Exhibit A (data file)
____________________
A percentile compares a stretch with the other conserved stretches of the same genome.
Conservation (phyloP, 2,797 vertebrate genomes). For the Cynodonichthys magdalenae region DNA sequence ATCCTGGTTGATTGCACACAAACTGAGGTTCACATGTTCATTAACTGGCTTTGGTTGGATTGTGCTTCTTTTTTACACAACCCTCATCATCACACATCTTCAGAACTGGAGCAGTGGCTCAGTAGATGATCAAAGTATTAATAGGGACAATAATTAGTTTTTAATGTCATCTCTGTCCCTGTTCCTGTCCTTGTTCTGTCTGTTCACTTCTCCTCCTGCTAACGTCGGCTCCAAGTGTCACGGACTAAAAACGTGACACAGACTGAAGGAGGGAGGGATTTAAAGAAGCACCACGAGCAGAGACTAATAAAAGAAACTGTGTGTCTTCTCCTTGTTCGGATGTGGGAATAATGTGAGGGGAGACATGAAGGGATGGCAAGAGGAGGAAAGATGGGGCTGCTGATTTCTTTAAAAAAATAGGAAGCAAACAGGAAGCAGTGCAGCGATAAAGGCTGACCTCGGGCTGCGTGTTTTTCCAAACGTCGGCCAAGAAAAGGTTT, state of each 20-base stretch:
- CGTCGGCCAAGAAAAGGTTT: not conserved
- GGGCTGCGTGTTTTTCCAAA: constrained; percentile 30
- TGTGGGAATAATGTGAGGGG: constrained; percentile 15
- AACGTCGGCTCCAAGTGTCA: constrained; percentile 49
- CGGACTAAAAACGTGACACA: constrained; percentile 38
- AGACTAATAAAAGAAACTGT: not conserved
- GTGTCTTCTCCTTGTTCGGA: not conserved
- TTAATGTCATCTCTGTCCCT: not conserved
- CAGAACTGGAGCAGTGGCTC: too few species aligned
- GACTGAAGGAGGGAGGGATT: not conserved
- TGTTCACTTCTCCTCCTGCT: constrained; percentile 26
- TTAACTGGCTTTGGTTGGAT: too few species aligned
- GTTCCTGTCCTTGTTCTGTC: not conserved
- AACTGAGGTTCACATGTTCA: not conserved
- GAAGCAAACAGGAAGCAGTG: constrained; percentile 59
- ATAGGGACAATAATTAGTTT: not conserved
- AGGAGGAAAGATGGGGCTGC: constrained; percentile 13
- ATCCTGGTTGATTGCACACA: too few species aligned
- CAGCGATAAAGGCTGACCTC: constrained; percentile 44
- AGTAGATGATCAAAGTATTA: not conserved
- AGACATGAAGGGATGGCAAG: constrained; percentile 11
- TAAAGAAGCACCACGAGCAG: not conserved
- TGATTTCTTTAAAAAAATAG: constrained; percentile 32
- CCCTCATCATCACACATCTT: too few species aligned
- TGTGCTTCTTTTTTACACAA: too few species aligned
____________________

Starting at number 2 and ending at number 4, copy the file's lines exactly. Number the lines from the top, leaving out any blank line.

Conservation (phyloP, 2,797 vertebrate genomes). For the Cynodonichthys magdalenae region DNA sequence ATCCTGGTTGATTGCACACAAACTGAGGTTCACATGTTCATTAACTGGCTTTGGTTGGATTGTGCTTCTTTTTTACACAACCCTCATCATCACACATCTTCAGAACTGGAGCAGTGGCTCAGTAGATGATCAAAGTATTAATAGGGACAATAATTAGTTTTTAATGTCATCTCTGTCCCTGTTCCTGTCCTTGTTCTGTCTGTTCACTTCTCCTCCTGCTAACGTCGGCTCCAAGTGTCACGGACTAAAAACGTGACACAGACTGAAGGAGGGAGGGATTTAAAGAAGCACCACGAGCAGAGACTAATAAAAGAAACTGTGTGTCTTCTCCTTGTTCGGATGTGGGAATAATGTGAGGGGAGACATGAAGGGATGGCAAGAGGAGGAAAGATGGGGCTGCTGATTTCTTTAAAAAAATAGGAAGCAAACAGGAAGCAGTGCAGCGATAAAGGCTGACCTCGGGCTGCGTGTTTTTCCAAACGTCGGCCAAGAAAAGGTTT, state of each 20-base stretch:
- CGTCGGCCAAGAAAAGGTTT: not conserved
- GGGCTGCGTGTTTTTCCAAA: constrained; percentile 30